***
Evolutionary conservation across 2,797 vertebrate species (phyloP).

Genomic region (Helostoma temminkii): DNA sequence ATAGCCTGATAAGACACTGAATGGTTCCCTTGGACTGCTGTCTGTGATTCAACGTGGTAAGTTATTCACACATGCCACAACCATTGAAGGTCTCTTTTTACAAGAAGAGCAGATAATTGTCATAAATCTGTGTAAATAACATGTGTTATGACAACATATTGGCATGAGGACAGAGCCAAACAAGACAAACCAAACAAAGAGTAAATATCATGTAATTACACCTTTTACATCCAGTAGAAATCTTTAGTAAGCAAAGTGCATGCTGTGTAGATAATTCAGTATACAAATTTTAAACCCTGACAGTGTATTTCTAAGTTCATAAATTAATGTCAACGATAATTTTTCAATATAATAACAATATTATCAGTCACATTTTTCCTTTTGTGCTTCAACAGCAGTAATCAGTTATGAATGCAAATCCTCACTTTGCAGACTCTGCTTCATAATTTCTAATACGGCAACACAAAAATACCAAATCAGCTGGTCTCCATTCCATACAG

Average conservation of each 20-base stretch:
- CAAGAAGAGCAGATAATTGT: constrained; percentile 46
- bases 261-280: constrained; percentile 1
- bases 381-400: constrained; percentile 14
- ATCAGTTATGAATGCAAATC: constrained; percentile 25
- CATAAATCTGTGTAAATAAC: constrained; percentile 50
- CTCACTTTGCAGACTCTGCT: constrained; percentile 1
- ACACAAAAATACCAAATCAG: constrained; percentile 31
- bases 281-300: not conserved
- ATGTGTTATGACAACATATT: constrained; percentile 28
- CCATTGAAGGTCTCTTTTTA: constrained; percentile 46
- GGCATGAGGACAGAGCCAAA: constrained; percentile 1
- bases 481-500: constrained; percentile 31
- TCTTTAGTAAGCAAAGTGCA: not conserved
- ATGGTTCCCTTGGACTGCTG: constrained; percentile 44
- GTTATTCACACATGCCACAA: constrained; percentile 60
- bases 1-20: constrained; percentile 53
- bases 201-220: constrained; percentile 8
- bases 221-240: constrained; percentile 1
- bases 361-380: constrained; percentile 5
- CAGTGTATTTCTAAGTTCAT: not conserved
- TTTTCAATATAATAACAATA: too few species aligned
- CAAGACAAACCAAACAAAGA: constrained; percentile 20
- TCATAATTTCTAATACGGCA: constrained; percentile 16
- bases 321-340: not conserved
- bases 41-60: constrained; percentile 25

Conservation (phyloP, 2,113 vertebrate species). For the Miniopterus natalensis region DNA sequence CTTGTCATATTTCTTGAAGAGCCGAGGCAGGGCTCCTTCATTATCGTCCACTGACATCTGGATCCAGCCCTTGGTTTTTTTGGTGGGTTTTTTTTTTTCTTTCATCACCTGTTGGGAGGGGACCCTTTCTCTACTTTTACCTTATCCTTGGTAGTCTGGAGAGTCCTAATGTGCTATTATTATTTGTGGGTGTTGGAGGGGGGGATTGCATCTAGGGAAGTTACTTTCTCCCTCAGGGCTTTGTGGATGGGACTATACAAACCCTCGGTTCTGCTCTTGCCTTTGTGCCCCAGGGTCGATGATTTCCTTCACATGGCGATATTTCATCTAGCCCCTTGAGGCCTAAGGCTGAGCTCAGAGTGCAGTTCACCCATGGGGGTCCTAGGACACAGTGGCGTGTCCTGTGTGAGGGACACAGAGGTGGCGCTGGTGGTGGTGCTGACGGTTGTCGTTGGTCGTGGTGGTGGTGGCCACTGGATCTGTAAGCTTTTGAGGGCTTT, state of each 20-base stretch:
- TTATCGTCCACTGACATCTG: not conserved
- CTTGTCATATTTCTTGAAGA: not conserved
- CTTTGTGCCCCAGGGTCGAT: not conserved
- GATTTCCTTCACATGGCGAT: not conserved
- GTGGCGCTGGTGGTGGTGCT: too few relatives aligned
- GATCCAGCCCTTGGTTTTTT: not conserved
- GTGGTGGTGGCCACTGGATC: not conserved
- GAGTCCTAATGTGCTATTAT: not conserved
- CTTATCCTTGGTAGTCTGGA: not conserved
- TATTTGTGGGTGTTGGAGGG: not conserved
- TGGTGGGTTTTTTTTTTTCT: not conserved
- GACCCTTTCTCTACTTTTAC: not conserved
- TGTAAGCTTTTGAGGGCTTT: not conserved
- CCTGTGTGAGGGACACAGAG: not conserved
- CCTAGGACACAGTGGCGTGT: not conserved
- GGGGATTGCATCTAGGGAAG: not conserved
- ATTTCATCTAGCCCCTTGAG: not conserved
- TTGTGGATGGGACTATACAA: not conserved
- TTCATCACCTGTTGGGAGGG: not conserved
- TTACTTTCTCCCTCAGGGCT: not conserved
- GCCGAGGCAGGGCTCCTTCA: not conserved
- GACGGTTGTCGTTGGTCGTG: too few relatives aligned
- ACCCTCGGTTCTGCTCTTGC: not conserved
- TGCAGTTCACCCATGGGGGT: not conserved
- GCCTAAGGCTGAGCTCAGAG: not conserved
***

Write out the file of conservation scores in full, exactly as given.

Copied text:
Evolutionary conservation across 2,797 vertebrate species (phyloP).

Genomic region (Helostoma temminkii): DNA sequence ATAGCCTGATAAGACACTGAATGGTTCCCTTGGACTGCTGTCTGTGATTCAACGTGGTAAGTTATTCACACATGCCACAACCATTGAAGGTCTCTTTTTACAAGAAGAGCAGATAATTGTCATAAATCTGTGTAAATAACATGTGTTATGACAACATATTGGCATGAGGACAGAGCCAAACAAGACAAACCAAACAAAGAGTAAATATCATGTAATTACACCTTTTACATCCAGTAGAAATCTTTAGTAAGCAAAGTGCATGCTGTGTAGATAATTCAGTATACAAATTTTAAACCCTGACAGTGTATTTCTAAGTTCATAAATTAATGTCAACGATAATTTTTCAATATAATAACAATATTATCAGTCACATTTTTCCTTTTGTGCTTCAACAGCAGTAATCAGTTATGAATGCAAATCCTCACTTTGCAGACTCTGCTTCATAATTTCTAATACGGCAACACAAAAATACCAAATCAGCTGGTCTCCATTCCATACAG

Average conservation of each 20-base stretch:
- CAAGAAGAGCAGATAATTGT: constrained; percentile 46
- bases 261-280: constrained; percentile 1
- bases 381-400: constrained; percentile 14
- ATCAGTTATGAATGCAAATC: constrained; percentile 25
- CATAAATCTGTGTAAATAAC: constrained; percentile 50
- CTCACTTTGCAGACTCTGCT: constrained; percentile 1
- ACACAAAAATACCAAATCAG: constrained; percentile 31
- bases 281-300: not conserved
- ATGTGTTATGACAACATATT: constrained; percentile 28
- CCATTGAAGGTCTCTTTTTA: constrained; percentile 46
- GGCATGAGGACAGAGCCAAA: constrained; percentile 1
- bases 481-500: constrained; percentile 31
- TCTTTAGTAAGCAAAGTGCA: not conserved
- ATGGTTCCCTTGGACTGCTG: constrained; percentile 44
- GTTATTCACACATGCCACAA: constrained; percentile 60
- bases 1-20: constrained; percentile 53
- bases 201-220: constrained; percentile 8
- bases 221-240: constrained; percentile 1
- bases 361-380: constrained; percentile 5
- CAGTGTATTTCTAAGTTCAT: not conserved
- TTTTCAATATAATAACAATA: too few species aligned
- CAAGACAAACCAAACAAAGA: constrained; percentile 20
- TCATAATTTCTAATACGGCA: constrained; percentile 16
- bases 321-340: not conserved
- bases 41-60: constrained; percentile 25

Conservation (phyloP, 2,113 vertebrate species). For the Miniopterus natalensis region DNA sequence CTTGTCATATTTCTTGAAGAGCCGAGGCAGGGCTCCTTCATTATCGTCCACTGACATCTGGATCCAGCCCTTGGTTTTTTTGGTGGGTTTTTTTTTTTCTTTCATCACCTGTTGGGAGGGGACCCTTTCTCTACTTTTACCTTATCCTTGGTAGTCTGGAGAGTCCTAATGTGCTATTATTATTTGTGGGTGTTGGAGGGGGGGATTGCATCTAGGGAAGTTACTTTCTCCCTCAGGGCTTTGTGGATGGGACTATACAAACCCTCGGTTCTGCTCTTGCCTTTGTGCCCCAGGGTCGATGATTTCCTTCACATGGCGATATTTCATCTAGCCCCTTGAGGCCTAAGGCTGAGCTCAGAGTGCAGTTCACCCATGGGGGTCCTAGGACACAGTGGCGTGTCCTGTGTGAGGGACACAGAGGTGGCGCTGGTGGTGGTGCTGACGGTTGTCGTTGGTCGTGGTGGTGGTGGCCACTGGATCTGTAAGCTTTTGAGGGCTTT, state of each 20-base stretch:
- TTATCGTCCACTGACATCTG: not conserved
- CTTGTCATATTTCTTGAAGA: not conserved
- CTTTGTGCCCCAGGGTCGAT: not conserved
- GATTTCCTTCACATGGCGAT: not conserved
- GTGGCGCTGGTGGTGGTGCT: too few relatives aligned
- GATCCAGCCCTTGGTTTTTT: not conserved
- GTGGTGGTGGCCACTGGATC: not conserved
- GAGTCCTAATGTGCTATTAT: not conserved
- CTTATCCTTGGTAGTCTGGA: not conserved
- TATTTGTGGGTGTTGGAGGG: not conserved
- TGGTGGGTTTTTTTTTTTCT: not conserved
- GACCCTTTCTCTACTTTTAC: not conserved
- TGTAAGCTTTTGAGGGCTTT: not conserved
- CCTGTGTGAGGGACACAGAG: not conserved
- CCTAGGACACAGTGGCGTGT: not conserved
- GGGGATTGCATCTAGGGAAG: not conserved
- ATTTCATCTAGCCCCTTGAG: not conserved
- TTGTGGATGGGACTATACAA: not conserved
- TTCATCACCTGTTGGGAGGG: not conserved
- TTACTTTCTCCCTCAGGGCT: not conserved
- GCCGAGGCAGGGCTCCTTCA: not conserved
- GACGGTTGTCGTTGGTCGTG: too few relatives aligned
- ACCCTCGGTTCTGCTCTTGC: not conserved
- TGCAGTTCACCCATGGGGGT: not conserved
- GCCTAAGGCTGAGCTCAGAG: not conserved